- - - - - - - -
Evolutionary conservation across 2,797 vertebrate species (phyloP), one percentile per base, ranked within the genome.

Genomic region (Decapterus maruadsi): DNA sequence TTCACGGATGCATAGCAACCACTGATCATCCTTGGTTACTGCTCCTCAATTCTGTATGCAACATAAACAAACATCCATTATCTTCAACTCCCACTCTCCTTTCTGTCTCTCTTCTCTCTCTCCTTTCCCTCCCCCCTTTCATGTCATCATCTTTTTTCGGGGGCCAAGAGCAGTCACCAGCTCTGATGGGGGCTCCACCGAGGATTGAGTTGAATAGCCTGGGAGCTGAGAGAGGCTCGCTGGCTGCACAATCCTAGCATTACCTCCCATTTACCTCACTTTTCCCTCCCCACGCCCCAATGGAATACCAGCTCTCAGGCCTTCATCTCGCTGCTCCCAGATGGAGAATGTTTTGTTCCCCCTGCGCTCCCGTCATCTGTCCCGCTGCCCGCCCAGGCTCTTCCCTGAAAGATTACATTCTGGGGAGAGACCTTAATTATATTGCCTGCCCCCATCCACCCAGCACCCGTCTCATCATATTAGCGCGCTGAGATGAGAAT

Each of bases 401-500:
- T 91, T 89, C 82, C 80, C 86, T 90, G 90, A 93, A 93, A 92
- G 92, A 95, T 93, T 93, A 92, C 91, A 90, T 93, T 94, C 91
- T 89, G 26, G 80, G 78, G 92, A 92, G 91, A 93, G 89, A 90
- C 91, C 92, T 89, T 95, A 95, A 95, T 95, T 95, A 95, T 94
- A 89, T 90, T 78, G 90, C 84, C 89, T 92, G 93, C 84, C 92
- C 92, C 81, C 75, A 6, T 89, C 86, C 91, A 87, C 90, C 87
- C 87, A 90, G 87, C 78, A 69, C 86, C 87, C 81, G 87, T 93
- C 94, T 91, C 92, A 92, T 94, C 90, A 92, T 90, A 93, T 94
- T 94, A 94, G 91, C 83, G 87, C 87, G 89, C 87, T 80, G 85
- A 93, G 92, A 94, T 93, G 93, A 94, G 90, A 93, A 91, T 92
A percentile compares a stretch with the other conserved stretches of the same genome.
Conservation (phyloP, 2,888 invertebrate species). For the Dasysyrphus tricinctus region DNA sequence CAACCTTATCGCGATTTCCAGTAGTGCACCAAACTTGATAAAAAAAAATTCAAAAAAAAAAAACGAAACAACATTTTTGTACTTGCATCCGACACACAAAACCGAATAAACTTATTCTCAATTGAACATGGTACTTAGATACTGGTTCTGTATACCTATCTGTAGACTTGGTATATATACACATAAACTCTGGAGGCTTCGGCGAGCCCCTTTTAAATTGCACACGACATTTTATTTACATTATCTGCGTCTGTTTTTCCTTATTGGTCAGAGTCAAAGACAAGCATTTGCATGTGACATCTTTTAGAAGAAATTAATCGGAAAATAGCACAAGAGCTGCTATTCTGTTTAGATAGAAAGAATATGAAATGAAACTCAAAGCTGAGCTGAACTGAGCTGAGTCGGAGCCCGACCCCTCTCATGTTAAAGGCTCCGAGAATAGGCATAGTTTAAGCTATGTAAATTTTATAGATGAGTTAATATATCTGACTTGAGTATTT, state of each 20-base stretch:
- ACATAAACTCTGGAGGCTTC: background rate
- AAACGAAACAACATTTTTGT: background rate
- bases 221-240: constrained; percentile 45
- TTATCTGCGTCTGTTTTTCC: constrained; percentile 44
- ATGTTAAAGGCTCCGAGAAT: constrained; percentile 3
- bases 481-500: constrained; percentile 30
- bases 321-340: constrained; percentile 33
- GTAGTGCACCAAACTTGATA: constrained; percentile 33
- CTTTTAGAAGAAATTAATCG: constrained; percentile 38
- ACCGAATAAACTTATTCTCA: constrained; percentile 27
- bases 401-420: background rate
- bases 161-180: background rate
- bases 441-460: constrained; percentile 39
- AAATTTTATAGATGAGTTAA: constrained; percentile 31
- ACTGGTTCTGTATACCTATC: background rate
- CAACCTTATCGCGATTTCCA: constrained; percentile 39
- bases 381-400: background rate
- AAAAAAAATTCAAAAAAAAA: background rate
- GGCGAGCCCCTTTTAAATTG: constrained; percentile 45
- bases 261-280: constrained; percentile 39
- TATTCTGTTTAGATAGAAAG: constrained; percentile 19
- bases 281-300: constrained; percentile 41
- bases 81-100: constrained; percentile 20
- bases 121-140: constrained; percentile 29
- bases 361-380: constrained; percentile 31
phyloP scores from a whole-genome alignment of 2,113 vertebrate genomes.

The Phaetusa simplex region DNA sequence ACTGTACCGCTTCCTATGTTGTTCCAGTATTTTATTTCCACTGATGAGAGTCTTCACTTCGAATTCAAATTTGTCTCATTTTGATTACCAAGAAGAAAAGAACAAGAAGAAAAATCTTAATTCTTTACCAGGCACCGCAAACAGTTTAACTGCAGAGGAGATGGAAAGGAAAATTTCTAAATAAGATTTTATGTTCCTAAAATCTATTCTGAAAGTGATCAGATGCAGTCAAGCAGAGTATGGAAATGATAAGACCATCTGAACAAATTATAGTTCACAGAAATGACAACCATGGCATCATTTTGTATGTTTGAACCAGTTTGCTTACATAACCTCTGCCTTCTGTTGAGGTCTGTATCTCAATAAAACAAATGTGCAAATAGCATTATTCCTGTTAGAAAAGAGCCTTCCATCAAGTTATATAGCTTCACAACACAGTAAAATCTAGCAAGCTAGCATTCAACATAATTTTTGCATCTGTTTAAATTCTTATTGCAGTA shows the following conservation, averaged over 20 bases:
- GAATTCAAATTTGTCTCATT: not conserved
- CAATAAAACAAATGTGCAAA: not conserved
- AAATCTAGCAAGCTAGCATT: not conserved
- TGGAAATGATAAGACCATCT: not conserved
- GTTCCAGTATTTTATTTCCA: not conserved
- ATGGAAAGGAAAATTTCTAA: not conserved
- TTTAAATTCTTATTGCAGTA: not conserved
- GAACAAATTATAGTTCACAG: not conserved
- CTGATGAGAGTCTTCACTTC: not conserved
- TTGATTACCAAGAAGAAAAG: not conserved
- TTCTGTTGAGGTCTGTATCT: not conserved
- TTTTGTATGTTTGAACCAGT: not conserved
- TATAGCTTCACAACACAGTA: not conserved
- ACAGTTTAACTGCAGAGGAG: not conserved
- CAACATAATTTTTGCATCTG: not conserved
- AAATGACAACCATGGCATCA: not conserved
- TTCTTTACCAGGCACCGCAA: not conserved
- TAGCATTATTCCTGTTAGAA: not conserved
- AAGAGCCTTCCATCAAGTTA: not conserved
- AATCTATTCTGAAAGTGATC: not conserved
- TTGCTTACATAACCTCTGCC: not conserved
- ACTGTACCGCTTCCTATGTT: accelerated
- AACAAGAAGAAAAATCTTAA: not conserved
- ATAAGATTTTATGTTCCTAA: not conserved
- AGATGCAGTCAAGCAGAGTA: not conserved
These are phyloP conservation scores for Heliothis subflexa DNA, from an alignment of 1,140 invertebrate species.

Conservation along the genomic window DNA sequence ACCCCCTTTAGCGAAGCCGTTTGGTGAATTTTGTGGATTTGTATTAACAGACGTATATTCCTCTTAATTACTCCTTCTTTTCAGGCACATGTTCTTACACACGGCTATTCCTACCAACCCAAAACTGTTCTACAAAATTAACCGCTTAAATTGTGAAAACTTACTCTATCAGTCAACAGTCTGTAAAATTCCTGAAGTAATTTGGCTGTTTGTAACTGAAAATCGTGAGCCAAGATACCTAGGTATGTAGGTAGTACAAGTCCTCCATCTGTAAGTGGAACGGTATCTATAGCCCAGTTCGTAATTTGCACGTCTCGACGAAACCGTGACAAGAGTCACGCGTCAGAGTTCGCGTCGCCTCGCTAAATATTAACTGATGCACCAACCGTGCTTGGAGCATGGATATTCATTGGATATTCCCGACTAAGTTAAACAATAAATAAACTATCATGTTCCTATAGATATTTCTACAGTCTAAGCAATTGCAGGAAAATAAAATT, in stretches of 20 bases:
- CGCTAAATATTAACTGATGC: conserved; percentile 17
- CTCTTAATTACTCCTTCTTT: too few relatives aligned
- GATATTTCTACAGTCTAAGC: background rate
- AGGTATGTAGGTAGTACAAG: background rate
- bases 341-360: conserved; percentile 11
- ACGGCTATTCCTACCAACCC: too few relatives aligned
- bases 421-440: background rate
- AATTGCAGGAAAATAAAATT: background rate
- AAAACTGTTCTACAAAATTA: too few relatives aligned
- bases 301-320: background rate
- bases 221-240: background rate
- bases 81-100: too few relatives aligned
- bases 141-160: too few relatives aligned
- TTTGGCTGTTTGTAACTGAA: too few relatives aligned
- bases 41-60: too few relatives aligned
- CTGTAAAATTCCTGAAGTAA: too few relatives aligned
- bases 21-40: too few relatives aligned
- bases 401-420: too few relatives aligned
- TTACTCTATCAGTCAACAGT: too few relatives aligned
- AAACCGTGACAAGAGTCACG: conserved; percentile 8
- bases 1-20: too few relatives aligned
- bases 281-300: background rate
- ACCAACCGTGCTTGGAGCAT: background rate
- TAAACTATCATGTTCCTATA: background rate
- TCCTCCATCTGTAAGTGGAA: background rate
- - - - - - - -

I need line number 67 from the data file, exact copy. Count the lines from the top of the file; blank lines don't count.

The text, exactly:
- AGATGCAGTCAAGCAGAGTA: not conserved